Product Description An extraordinary debut novel of love that survives the fires of hell and transcends the boundaries of time.
The narrator of The Gargoyle is a very contemporary cynic, physically beautiful and sexually adept, who dwells in the moral vacuum that is modern life. As the book opens, he is driving along a dark road when he is distracted by what seems to be a flight of arrows. He crashes into a ravine and suffers horrible burns over much of his body. As he recovers in a burn ward, undergoing the tortures of the damned, he awaits the day when he can leave the hospital and commit carefully planned suicide—for he is now a monster in appearance as well as in soul.
A beautiful and compelling, but clearly unhinged, sculptress of gargoyles by the name of Marianne Engel appears at the foot of his bed and insists that they were once lovers in medieval Germany. In her telling, he was a badly injured mercenary and she was a nun and scribe in the famed monastery of Engelthal who nursed him back to health. As she spins their tale in Scheherazade fashion and relates equally mesmerizing stories of deathless love in Japan, Iceland, Italy, and England, he finds himself drawn back to life—and, finally, in love. He is released into Marianne’s care and takes up residence in her huge stone house. But all is not well. For one thing, the pull of his past sins becomes ever more powerful as the morphine he is prescribed becomes ever more addictive. For another, Marianne receives word from God that she has only twenty-seven sculptures left to complete—and her time on earth will be finished.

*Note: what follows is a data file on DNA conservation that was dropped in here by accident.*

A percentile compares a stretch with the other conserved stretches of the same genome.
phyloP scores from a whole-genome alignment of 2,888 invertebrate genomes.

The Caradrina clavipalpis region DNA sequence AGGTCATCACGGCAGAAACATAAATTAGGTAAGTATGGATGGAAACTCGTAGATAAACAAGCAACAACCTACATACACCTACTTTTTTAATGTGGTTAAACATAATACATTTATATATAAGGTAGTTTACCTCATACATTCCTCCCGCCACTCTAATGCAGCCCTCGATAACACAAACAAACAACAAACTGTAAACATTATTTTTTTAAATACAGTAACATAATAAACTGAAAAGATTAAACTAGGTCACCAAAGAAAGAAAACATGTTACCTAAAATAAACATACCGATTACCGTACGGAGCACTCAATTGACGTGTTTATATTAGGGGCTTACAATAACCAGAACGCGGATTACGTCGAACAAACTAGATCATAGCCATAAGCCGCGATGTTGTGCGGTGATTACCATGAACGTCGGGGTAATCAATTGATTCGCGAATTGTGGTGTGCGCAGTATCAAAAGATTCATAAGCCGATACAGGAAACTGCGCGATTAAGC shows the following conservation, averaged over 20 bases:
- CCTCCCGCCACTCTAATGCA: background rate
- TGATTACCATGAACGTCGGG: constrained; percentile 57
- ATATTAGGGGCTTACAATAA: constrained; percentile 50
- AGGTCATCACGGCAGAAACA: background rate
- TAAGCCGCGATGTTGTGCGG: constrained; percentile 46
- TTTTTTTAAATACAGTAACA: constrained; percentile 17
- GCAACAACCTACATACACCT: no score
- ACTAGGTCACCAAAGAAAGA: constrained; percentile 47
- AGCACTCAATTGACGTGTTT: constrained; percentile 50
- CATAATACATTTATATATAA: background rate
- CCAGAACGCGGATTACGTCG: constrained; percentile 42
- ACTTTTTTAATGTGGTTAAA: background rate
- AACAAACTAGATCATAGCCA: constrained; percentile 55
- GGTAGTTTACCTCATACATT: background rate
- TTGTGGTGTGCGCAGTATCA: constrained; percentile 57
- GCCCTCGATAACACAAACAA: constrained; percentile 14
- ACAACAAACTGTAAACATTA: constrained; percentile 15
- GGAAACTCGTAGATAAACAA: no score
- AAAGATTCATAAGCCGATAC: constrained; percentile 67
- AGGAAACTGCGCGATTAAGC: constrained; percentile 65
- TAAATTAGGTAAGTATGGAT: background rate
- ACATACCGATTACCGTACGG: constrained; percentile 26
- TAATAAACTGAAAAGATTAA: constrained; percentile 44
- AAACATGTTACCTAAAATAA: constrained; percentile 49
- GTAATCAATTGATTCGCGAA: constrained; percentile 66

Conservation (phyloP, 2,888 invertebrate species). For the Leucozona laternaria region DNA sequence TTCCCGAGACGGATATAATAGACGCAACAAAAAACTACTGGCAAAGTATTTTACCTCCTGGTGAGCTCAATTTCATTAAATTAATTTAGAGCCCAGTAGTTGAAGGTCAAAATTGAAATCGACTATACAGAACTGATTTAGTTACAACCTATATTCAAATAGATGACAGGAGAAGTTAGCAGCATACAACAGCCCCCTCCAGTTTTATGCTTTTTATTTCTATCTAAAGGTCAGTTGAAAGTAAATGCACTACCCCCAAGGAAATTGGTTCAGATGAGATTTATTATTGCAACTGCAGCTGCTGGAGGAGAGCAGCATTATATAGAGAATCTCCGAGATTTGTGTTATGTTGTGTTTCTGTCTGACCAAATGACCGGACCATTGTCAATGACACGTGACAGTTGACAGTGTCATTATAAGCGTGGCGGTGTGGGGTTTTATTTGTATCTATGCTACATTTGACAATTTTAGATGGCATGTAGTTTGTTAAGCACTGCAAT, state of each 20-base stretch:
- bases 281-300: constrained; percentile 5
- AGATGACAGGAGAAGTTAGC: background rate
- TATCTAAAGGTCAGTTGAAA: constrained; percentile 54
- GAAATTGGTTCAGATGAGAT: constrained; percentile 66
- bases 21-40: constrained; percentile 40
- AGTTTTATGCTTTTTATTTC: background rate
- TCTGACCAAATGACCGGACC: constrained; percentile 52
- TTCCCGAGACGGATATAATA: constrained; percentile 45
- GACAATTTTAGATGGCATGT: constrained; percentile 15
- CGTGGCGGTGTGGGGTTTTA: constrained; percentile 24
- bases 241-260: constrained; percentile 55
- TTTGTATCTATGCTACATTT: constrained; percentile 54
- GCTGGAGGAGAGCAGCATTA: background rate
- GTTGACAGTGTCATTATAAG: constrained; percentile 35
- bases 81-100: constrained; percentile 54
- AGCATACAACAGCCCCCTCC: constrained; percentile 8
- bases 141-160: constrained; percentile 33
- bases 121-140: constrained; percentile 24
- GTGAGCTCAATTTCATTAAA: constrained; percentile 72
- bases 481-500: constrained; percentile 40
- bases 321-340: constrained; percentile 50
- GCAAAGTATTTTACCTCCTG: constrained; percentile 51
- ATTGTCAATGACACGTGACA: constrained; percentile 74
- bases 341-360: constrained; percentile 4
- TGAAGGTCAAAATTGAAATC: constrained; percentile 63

Already an international literary sensation, The Gargoyle is an Inferno for our time. It will have you believing in the impossible.